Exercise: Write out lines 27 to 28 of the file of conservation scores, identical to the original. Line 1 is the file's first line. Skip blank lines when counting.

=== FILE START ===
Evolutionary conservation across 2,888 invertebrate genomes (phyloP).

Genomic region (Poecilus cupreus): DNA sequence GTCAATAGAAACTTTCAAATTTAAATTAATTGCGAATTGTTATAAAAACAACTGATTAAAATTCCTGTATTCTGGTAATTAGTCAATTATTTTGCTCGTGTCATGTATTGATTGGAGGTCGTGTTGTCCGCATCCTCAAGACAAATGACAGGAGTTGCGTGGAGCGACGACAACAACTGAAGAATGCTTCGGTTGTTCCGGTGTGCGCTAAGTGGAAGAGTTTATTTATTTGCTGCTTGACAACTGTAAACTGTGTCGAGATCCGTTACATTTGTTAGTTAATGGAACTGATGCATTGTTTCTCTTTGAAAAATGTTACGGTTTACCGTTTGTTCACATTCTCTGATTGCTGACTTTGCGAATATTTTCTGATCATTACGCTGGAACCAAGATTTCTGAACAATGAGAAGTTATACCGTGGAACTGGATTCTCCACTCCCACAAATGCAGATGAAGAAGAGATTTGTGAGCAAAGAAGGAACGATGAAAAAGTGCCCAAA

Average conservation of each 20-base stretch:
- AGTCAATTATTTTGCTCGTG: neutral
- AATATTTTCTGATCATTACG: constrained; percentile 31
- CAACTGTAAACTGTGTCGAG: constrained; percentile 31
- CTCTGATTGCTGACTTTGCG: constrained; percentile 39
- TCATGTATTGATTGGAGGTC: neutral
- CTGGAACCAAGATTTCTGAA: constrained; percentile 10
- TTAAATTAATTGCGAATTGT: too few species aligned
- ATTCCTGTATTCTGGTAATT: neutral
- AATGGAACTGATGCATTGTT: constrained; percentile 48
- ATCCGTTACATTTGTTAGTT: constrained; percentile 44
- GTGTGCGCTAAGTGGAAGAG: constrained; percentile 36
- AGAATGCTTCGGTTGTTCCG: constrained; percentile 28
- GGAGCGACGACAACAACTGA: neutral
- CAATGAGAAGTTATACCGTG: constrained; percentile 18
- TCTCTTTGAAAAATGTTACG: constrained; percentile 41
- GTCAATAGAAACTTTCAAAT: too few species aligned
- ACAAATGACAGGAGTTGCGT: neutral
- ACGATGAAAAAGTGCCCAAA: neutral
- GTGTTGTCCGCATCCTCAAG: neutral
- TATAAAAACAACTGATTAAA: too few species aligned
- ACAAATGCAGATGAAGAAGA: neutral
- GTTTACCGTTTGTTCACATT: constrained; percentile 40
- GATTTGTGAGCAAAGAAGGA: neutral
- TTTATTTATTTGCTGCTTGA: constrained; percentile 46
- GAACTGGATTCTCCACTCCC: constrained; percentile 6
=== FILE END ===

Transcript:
- TTTATTTATTTGCTGCTTGA: constrained; percentile 46
- GAACTGGATTCTCCACTCCC: constrained; percentile 6